Last night I was the fourth to last passenger to get on the plane and it turns out my seat partner had been anticipating my arrival. From her happy smile and broken English, it appeared that she had been extremely worried I might be overweight and thus gush into her elbow room. She congratulated me on my size with a few expressive hand gestures and before I could explain it probably has more to do with genetics than self control she patted the seat next to her and introduced the cushion to me.
“My—” She thought about it. “—husband! We live Chicago. Twelve years! But no—” She flapped one hand like it was covered with a sock puppet. “—no conversation.”
My Polish seatmate did not let that stop her. Her husband arrived not much later and he spoke to me in Polish a little bit. I nodded along even though everyone present knew I didn’t understand a word of what he was saying.
I yawned. She yawned. She smiled. I swear I could feel the earnest goodwill coming out of the wrinkles on her face.
“So tired?” I asked, reverting to my own version of broken English for simplicity’s sake.
“Yes. We have—work too much. Have tomatoes and onions and . . .” She conferred with husband about the third vegetable they grow; neither could think of the English word; I shrugged. “. . . Yes. Tired.”
I was already nodding off, so she had to point out the drink cart going by. I ordered a small apple juice. She and her husband each received two Bloody Marys.
“We” chatted a bit more. She asked me about my trip and I asked her where she was going, but before long I was completely unconscious again. That is, until the dinner cart went by and my elbow was jostled by my seatmate. Insistently.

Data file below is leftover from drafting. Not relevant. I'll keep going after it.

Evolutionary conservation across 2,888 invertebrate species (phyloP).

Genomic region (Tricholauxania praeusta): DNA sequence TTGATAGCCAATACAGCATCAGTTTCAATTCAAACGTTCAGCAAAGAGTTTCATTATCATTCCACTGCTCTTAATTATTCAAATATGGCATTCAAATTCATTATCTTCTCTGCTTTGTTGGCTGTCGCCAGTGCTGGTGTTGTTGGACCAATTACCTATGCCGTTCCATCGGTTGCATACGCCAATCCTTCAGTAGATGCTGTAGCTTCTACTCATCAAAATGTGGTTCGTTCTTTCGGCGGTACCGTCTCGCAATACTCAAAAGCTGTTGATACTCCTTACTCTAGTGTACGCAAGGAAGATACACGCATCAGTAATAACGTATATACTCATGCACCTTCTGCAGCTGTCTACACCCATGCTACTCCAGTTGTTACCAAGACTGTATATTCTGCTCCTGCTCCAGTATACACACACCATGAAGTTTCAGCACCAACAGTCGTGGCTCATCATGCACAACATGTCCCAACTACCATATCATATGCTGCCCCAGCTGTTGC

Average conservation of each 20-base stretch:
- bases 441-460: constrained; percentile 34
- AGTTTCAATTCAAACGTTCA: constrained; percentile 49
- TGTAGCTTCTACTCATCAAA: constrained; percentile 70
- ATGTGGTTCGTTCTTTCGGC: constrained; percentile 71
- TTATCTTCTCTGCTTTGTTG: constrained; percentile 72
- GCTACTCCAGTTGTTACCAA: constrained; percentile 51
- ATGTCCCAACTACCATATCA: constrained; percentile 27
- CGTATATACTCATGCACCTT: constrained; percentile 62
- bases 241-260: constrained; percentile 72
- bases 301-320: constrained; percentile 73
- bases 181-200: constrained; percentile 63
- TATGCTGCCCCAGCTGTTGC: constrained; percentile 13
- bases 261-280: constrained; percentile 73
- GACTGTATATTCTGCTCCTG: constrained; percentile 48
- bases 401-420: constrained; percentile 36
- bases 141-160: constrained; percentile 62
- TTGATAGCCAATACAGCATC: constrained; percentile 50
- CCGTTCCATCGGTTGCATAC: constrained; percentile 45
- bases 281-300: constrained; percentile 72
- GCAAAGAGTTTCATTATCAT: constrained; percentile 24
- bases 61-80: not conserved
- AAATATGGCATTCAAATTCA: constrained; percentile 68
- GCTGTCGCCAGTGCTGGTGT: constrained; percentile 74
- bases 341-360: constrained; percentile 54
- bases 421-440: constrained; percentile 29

“Food!” she announced, joyful.
I checked my watch—it was 10:30 p.m. Chicago time; 3:30 a.m. Warsaw time—and declined her invitation to join her in picking through airplane food as politely as I could.
“You hungry, you eat!”
“I’m really okay.”
She didn’t believe me, but she let me sleep. I wrote once about my Mountain Parents in Korea who, like my Polish seat partner, were convinced I would kill myself by sheet stupidity without them. The best part about that they helped me become unlost, showed me the temple I was looking for, and even drove me all the way back to the subway. The worst part was when they thought I might need assistance in learning how to use the toilet.
Toilet issues were, bizarrely, where my Polish seat partner shone. It was the middle of the flight and I—curled against my window—knew I had to get to the bathroom as soon as possible. I rummaged around in my backpack first, stalling because I abhor inconveniencing people and there may be nothing more inconveniencing than climbing over two senior citizens trying to doze off their Bloody Marys in economy class. I looked up and my Polish seat partner—although at this very moment I promoted her to adopted grandmother—was already looking at me.
“Um,” I said. “Can I . . .?”
“Toilet.” She knew. She poked her husband. He stood up and gallantly helped his wife out of the cramped row of seats. She pointed me to the toilet and then followed behind: Female bathroom solidarity on a plane with a tottering Polish woman. For all I knew she’d been waiting to go to the bathroom when I was ready.
In the morning she bullied the flight attendant into giving me a second drink, gave me her husband’s extra muffin (“He’s diabetic. Not me!”), and, of course, shepherded me to the bathroom again. The downside to my new Polish grandmother was that she took up all the elbow room on our shared armrest. Forgivable.
And some bonus pics:
|Wurst puns ever!|
|Creepy/awesome eye graffiti|